Westfield Boy Scout Troop 73 Celebrates 75th Anniversary on Nov 25, 2011

Boy Scout Troop 73 celebrated its Diamond Anniversary in 2011.  The Troop celebrated with a dinner at the Westwood in Garwood on Friday, November 25, 2011.  Troop 73 was established in 1936 to meet the needs of local boys and provide them with the experiences of scouting – fellowship, service, and outdoor adventures.  The Catholic Church of the Holy Trinity has been chartered to the troop since its inception and has always been a strong supporter of scouting.  Over the years, troop membership has ranged from 20 to more than 100 scouts; the current troop roster has 74 scouts.  An article in the Westfield Leader in September 1952 mentioned that Troop 73 had 42 scouts, an average membership through the 1950’s-1990’s.  A boy can be a Boy Scout from age 11-18 years.  As the scout gains skills and experience in basic camping, service and leadership, they advance through ranks from Scout, Tenderfoot, Second Class, First Class, Star, Life and Eagle Scout.  The troop has focused on training the boys as the leaders of the troop with trained adult leadership as guides; this helps the boys gain confidence and develop skills that can be used in all aspects of life even when they graduate from the troop at age 18.  Current scouts prepare scrapbooks of troop activities to help keep historical records.  The troop also has an extensive collection of photographs of camping, canoeing and other activities, which will be shared during the anniversary dinner.

Since 1936, Troop 73 has had 97 Eagle Scouts, the highest rank that can be earned in scouting.  The troop’s first Eagle Scout was James Harrington in 1948, followed by Peter Scheuermann in 1950.  Only 2-4% of all scouts complete the trail to Eagle, which demonstrates a several year commitment to leadership, service, and outdoor activities.  The final step to attain the Eagle Scout rank is to prepare and complete a special service project for the local community, church or school.  In 1996, the troop graduated 8 Eagle scouts at a single ceremony.  This represented a group of boys who joined Cub Scouts as young friends and stayed together through the entire Boy Scout experience to earn the Eagle Scout rank.  The troop still refers to this rare event as the “Flock of Eagles” ceremony.  More than 25 scoutmasters have led the troop during its 75 years.  The troop prides itself on dedicated, trained and experienced adult leaders who stay active with the troop for years after their sons graduate from scouting.  Ongoing new leadership keeps the troop fresh with new ideas and is a basic strength of Troop 73 throughout its 75 years.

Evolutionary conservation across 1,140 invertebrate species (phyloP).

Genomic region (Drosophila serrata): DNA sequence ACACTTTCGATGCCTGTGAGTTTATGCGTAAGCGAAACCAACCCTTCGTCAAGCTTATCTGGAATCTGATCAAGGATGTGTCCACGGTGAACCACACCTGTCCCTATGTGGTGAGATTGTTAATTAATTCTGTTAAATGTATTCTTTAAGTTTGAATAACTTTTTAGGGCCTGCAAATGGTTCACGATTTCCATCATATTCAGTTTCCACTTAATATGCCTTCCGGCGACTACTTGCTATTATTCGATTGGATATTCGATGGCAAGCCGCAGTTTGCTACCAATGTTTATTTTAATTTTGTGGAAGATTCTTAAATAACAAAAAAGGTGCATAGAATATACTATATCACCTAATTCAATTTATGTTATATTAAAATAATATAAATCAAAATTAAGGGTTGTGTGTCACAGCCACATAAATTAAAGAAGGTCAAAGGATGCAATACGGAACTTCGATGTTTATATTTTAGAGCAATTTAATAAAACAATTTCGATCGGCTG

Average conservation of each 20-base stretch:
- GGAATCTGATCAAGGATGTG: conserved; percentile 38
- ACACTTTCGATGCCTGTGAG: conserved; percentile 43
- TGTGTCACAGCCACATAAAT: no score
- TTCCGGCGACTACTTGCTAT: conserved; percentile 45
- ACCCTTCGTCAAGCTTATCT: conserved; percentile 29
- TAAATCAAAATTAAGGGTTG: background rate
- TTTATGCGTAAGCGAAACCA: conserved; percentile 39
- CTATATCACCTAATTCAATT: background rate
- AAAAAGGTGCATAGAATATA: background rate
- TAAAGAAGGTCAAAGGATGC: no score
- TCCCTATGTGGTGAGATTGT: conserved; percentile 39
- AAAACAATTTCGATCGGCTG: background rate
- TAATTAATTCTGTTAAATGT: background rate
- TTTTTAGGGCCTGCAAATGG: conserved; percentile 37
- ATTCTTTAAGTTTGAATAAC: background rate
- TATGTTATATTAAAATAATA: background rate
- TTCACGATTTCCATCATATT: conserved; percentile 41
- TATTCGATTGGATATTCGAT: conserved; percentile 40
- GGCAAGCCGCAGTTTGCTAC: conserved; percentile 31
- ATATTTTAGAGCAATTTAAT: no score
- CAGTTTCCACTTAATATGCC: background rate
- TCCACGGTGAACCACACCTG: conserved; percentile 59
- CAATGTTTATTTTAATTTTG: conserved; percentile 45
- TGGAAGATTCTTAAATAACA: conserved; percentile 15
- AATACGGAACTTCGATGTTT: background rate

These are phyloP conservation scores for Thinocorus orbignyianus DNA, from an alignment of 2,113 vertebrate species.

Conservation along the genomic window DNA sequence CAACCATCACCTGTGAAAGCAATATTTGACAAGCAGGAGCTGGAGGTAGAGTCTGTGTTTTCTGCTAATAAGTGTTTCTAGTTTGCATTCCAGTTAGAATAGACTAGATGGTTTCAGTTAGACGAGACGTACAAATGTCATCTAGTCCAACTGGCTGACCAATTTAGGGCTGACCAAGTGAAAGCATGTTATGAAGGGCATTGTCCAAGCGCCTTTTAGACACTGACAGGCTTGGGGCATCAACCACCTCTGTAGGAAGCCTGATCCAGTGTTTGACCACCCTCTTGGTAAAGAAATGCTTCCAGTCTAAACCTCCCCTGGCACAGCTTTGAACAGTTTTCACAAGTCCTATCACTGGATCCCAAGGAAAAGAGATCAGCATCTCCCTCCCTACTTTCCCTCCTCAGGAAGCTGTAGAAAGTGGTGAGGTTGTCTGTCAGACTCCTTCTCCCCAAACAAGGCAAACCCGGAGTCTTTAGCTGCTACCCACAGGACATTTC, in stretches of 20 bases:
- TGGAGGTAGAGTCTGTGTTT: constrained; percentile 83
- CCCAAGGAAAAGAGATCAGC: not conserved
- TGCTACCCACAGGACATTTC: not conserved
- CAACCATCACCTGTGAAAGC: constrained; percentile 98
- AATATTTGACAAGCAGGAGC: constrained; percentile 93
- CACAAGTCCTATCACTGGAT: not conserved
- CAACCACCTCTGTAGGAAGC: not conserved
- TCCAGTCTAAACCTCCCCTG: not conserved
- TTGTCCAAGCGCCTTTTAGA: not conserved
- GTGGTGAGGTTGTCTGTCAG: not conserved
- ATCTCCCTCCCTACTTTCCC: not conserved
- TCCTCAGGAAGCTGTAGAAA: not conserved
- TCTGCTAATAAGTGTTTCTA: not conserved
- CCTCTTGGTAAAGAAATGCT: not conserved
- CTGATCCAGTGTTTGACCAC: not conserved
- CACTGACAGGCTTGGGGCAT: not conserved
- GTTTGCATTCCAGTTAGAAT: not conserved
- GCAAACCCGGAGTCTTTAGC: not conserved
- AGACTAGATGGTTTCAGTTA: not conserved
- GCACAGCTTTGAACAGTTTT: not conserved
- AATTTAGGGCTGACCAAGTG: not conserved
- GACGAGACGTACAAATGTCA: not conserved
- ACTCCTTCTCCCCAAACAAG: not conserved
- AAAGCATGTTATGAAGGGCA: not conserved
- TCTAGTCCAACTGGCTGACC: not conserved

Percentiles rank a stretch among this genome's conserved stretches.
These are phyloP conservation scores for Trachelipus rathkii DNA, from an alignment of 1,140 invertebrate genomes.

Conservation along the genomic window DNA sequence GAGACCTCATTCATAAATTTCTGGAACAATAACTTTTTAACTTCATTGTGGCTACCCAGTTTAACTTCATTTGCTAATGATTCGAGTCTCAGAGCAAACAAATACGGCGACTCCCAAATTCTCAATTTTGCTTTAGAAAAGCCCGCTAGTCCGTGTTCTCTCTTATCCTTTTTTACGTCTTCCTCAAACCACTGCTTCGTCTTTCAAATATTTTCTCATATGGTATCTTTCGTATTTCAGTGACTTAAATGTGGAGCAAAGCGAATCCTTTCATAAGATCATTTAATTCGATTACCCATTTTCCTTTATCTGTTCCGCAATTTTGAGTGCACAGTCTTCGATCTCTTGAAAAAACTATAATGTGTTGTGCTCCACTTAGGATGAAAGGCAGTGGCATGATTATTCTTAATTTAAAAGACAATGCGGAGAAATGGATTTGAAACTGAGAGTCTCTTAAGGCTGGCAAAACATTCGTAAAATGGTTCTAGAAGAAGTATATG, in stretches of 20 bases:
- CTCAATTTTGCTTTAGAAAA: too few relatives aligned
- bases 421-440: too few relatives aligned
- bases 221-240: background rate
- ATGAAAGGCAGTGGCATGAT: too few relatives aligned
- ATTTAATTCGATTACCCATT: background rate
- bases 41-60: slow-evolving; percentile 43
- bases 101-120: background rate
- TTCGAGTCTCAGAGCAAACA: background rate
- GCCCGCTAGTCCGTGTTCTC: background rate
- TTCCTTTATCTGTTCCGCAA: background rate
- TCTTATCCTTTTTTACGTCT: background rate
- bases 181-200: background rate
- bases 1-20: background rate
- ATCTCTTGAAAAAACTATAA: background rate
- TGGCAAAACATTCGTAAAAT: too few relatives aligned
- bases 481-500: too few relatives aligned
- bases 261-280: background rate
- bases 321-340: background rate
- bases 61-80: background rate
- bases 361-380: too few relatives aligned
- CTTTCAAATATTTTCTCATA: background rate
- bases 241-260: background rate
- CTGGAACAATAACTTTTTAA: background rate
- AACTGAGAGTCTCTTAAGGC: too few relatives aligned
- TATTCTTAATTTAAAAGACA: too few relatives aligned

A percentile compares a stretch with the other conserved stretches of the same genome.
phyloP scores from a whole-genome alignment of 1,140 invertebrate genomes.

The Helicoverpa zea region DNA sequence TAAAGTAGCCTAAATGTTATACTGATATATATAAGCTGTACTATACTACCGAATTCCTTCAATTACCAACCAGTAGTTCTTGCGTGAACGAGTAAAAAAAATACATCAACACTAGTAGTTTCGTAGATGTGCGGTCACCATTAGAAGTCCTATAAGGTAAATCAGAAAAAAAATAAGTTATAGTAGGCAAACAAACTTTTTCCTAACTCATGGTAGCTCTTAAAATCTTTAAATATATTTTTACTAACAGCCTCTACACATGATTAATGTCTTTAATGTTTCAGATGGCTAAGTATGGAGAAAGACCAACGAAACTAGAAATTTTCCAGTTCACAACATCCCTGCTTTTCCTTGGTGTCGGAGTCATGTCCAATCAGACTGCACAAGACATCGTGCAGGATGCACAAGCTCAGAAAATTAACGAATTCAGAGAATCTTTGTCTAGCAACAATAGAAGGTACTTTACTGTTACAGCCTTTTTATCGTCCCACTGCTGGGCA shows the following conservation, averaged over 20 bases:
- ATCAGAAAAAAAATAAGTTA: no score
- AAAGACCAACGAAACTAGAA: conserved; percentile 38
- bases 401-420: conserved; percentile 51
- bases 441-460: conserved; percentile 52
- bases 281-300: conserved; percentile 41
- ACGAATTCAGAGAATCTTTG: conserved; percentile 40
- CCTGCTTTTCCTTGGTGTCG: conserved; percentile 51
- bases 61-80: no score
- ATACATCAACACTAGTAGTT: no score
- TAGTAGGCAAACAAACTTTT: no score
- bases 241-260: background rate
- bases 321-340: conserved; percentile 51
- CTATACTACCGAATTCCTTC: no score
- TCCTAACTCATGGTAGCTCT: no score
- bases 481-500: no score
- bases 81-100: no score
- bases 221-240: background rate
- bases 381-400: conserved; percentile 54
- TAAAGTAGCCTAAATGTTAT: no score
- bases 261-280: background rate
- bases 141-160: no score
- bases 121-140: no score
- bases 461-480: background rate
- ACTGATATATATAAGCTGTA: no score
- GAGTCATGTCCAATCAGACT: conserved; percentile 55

In the early years, scouts camped locally in Westfield and New Jersey and local newspapers published a Scout Report section in each edition to summarize the local troop activities, meetings, and advancements.  Troop 73 always has offered a strong high adventure program, including backpacking trips to Philmont Scout Ranch in Cimmarron, New Mexico, considered the pinnacle of scouting.  In addition, the troop has traveled to Canada, Maine and the Adirondacks for high adventure canoe treks often canoeing and portaging more than 100 miles in a 10 day wilderness experience.  A highlight of troop history was when a two week canoe trek down the upper Delaware River was featured in the August 2002 issue of Boys Life magazine.  The troop sponsors an annual canoe race on the Delaware River in honor of Ed Jeuther, one of the troop’s beloved scoutmasters who served from 1943-1949.  The winner of the multitroop competition is awarded the “Jeuther Cup” which it keeps for a year as a sign of its canoeing prowess.  Troop 73 also has traveled to Ireland on several occasions to camp at a local scout camp and to visit and share scouting experiences with local scout troops.  The closing campfire brings all troop members from both countries together to share their customs, songs and stories.  Neckerchiefs and patches are exchanged during the visit.  These are memorable trips for the scouts as they realize the international reach of boy scouting.

Troop 73 is an active community service group and supports Scouting for Food each year at the Holy Trinity Food pantry.  The troop volunteers at the Fanwood Recycling Center and uses the proceeds to support families in need during the Christmas holidays.  Scouts also help support other charitable causes by volunteering for events in the community throughout the year.

In celebration of 75 years of scouting as Troop 73, former scouts, scoutmasters and other leaders and friends of Troop 73 participated and shared memories and stories of their Troop 73 days on November 25, 2011.  They reconnected with past leaders and scouts and celebrate the accomplishments of the past 75 years. The troop looks forward to another 75 years of scouting fun.